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Mar 25, 2009 9:51 AMPublication: The Southampton Press

Recession means busy streets on the East End

Mar 25, 2009 9:51 AM

On a recent Sunday afternoon in Water Mill, an uninterrupted stream of cars traveling westbound on Route 27 held a black Mercedes in check at the intersection with Deerfield Road for more than two minutes as it waited for its turn to slip into the processional exit.

A visitor in the car behind the sleek sedan remarked about the long wait at the terminus of such a quiet farm road and asked if it was common. In the gloaming of a summer weekend, the answer would likely be a forlorn affirmative. But at the conclusion of a mild though not especially sun-drenched weekend in early March, and amid an economic recession that by all accounts had dampened the usually fervent rush to secure a summer retreat on the East End, the traffic seemed a bit beyond the expected.

But the scene might fit the mold of a trend some East Enders have noticed in recent months: weekend warriors wintering in the Hamptons.

While summer rentals may be slow on the uptake this spring and retail sales in the area’s fine shops nearly non-existent, the streets in the eastern hamlets have been veritably bustling compared to what could be expected in the depth of winters past.

“People aren’t vacationing, so they’re using their houses out there,” said Lizzie Grubman, a Manhattan publicist who has a house in East Hampton. “They didn’t take the vacation to the Caribbean or Mexico, so maybe they’re spending more time there. Everyone has been telling me it’s been packed out there.”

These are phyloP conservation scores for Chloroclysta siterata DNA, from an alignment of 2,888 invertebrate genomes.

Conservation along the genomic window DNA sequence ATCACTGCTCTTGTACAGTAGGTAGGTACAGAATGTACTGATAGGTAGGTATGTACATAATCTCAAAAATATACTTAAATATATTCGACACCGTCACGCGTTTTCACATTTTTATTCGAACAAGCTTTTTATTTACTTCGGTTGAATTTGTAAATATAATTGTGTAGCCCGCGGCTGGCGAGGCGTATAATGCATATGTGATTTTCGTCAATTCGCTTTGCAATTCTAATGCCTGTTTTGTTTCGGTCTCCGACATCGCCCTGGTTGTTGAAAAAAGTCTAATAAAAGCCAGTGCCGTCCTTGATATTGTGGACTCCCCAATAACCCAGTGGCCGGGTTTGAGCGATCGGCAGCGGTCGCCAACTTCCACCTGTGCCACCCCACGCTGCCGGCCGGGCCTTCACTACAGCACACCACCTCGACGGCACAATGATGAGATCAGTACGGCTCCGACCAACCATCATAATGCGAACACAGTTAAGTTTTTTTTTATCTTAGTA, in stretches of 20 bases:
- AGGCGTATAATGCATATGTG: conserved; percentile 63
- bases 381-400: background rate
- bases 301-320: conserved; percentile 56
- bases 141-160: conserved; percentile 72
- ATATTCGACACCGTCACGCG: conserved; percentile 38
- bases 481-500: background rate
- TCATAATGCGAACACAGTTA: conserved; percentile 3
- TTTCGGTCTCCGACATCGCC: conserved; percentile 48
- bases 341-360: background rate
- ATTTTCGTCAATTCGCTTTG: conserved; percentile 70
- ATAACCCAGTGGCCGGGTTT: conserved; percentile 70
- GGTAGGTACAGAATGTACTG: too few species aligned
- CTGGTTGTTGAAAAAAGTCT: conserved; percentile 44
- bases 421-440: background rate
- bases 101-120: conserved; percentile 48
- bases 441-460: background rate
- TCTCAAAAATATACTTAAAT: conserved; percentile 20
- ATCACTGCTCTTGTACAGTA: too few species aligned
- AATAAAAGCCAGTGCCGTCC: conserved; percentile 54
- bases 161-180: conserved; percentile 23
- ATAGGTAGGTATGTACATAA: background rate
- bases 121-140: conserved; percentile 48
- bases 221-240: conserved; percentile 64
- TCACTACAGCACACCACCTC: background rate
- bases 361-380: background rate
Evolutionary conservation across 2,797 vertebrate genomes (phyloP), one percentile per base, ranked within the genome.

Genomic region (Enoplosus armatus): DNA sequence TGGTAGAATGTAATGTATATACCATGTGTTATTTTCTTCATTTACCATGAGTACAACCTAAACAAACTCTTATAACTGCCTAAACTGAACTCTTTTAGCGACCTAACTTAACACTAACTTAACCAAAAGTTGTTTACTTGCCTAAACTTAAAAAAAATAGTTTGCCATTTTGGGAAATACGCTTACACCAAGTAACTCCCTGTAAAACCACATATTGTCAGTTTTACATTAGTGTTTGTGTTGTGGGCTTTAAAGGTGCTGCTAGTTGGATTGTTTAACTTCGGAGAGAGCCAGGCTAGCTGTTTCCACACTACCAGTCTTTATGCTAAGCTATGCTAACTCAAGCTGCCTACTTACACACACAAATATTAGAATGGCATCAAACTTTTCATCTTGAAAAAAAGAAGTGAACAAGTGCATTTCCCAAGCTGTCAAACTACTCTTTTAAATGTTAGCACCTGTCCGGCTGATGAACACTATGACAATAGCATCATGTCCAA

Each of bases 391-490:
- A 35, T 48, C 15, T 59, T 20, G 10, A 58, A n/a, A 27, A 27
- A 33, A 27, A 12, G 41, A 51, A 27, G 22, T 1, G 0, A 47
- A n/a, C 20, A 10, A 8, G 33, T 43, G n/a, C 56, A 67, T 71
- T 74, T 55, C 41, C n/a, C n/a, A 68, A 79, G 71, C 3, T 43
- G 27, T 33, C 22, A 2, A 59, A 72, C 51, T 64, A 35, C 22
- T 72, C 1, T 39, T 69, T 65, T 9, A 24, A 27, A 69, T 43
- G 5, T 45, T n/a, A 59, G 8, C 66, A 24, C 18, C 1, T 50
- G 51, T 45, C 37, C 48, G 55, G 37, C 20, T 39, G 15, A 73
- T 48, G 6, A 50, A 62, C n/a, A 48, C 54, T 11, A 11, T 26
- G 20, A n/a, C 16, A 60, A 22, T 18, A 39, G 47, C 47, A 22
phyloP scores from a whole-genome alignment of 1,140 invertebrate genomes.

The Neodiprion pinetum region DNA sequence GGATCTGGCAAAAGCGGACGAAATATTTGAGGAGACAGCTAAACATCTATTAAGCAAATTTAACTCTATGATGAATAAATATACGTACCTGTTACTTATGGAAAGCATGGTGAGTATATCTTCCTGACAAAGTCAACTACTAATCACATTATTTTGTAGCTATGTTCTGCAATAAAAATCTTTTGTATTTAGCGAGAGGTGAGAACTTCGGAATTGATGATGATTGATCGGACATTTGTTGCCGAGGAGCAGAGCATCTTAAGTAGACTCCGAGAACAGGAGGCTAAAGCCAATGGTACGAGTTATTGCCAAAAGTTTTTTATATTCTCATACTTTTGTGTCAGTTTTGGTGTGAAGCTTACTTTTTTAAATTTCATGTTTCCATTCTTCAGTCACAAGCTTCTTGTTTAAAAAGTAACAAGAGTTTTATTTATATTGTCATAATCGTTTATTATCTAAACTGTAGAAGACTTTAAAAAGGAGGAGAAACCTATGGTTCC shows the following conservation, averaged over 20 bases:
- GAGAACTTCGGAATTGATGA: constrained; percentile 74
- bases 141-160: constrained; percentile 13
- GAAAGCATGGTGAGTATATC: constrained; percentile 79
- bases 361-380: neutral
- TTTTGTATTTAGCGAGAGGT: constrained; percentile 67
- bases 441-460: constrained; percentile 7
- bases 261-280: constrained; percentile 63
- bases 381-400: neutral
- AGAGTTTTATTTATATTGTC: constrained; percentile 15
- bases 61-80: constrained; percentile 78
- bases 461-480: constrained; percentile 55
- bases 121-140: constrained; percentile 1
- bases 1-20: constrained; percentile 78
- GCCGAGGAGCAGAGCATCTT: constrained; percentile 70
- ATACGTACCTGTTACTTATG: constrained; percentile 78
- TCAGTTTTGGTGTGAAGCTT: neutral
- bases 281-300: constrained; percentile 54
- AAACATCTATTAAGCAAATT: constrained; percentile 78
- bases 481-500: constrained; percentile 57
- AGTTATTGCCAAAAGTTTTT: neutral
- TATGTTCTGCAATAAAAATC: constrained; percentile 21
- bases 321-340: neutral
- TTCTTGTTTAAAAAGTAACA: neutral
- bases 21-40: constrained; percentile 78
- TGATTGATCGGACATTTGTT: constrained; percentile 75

Indeed, though retail shop owners across the board said in recent interviews that sales all winter have been well off from past years—to a worrisome extent in several cases—some other businesses have reported brisk traffic, even crowds, that hint at a larger-than-normal influx of part-time residents on the weekends.

While Ms. Grubman has been staying in the city this winter caring for her newborn son, many of the bridge-and-tunnel crowd’s most visible East End part-timers have been in off-season residence.

“We’ve been coming out every weekend,” said outspoken ad man Jerry Della Femina, who is a seasonal fixture on Lily Pond Lane in East Hampton. “I had a friend in Palm Beach the other day say it’s empty down there. A lot of people are not going away, and they’re saying to themselves, ‘A few bucks on gas is better than a plane ticket.’”

Staff and owners of the area’s high-end restaurants, perhaps the most reliable assessors of weekend visitation, said that they were noticeably busier in the first two months of the new year, usually a markedly quiet time, than during the same months in years past.

At Red Bar in Southampton Village, 
Annona in Westhampton, and Nick and Toni’s in East Hampton, reservation books have been brimming and parking lots thundering every weekend.

“They might be spending a little bit less than normal, but they’re here, so I guess that’s actually spending more than normal,” said Kevin Penner, executive chef at 1770 House in East Hampton.

“President’s Day weekend, the place was just jumping,” added Mr. Della Femina, owner of Della Femina restaurant in East Hampton. “You couldn’t find a parking space in town. I could barely get a seat at my own restaurant.”